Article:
An in vitro model of the follicle-associated epithelia that overlie the Peyer's patches of the small intestine was developed and validated to examine the mechanisms of mucosal antigen sampling. This model displays many phenotypic and physiological characteristics of M cells including apical expression of [alpha]5[beta]l integrin and enhanced energy dependent participate transport. CD4+ T-cells were shown to be an important influence on the development of Mlike cells. The model was used to examine the M cell mediated uptake of several putative whole-cell killed bacterial vaccines. Greater numbers of non-typeable Haemophilus influenzae NTHi 289,NTHi 2019,Escherichia coli 075 HMN and Streptococcus pneumoniae were transported by model M cells compared to control Caco-2 enterocyte-like cells. Studies in isolated murine intestine segments confirmed the selective uptake of NTHi 289 and Escherichia coli demonstrating that intestinal mucosal sampling of these antigens is performed by M cells. Pseudomonas aeruginosa was not absorbed as whole cell bacteria but as soluble antigen, as indicated by the presence of bacterial DNA in the cytoplasm of epithelial cells. These results suggest that bacteria such as NTHi and E. coli are sampled by the mucosal immune system in a different manner to that of bacteria such as Pseudomonas. A number of potential cell surface receptors were investigated to identify which molecules are responsible for intestinal uptake whole-cell killed bacteria. Immunofluorescence studies detected the presence of toll-like receptor-2,toll-like receptor-4,PAF-R and [alpha]5[beta]l integrin on in vitro M-like cell cultures. Examinations of murine intestine confirmed the presence of TLR-4 and PAF-R. TLR-4 was found in small quantities and on M cells. In contrast to the M cell model,TLR-2 expression in the murine intestine was sparse. Receptor inhibition experiments provided evidence for the involvement of TLR-4,PAF-R and [alpha]5[beta]l integrin in M cell uptake of killed bacteria both in vitro and in vivo. This thesis has contributed valuable information regarding the mechanisms of uptake of whole-cell killed bacteria by the intestinal mucosal immune system. For the first time, M cell sampling of whole-cell killed bacteria has been demonstrated. Furthermore, the receptors involved in these processes have been identified. This information will be of great use in the development and optimisation of new oral vaccines.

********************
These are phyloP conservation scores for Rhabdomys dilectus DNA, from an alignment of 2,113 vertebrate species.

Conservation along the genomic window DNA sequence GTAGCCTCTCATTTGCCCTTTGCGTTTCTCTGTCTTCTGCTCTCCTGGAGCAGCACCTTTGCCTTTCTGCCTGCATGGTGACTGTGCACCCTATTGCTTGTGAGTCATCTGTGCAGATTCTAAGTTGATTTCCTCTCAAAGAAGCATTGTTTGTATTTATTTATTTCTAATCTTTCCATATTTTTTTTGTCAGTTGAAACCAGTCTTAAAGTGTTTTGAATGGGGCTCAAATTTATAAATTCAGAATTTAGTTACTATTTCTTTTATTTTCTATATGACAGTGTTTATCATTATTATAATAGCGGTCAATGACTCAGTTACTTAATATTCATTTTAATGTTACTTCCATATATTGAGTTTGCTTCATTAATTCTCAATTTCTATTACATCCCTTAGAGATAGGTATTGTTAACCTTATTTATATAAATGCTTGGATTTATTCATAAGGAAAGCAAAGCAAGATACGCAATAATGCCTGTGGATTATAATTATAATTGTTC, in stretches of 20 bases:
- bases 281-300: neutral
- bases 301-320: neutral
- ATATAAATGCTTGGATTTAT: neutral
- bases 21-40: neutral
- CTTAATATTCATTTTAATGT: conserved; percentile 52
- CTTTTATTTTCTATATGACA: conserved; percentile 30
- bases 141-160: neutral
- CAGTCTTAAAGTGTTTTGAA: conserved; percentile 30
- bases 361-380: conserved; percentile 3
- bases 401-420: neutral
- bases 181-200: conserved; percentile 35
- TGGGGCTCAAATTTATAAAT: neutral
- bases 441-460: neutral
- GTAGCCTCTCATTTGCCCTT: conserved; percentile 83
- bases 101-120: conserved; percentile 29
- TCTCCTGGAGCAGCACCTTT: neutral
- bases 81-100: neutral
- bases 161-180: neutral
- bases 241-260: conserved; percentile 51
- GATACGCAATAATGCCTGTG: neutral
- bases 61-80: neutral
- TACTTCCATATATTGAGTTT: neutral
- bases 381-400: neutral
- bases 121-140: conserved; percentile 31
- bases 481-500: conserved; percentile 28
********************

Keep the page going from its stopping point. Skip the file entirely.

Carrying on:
|Date of Award
|Ruth Foxwell (Supervisor), Jennelle KYD (Supervisor) & Allan W. Cripps (Supervisor)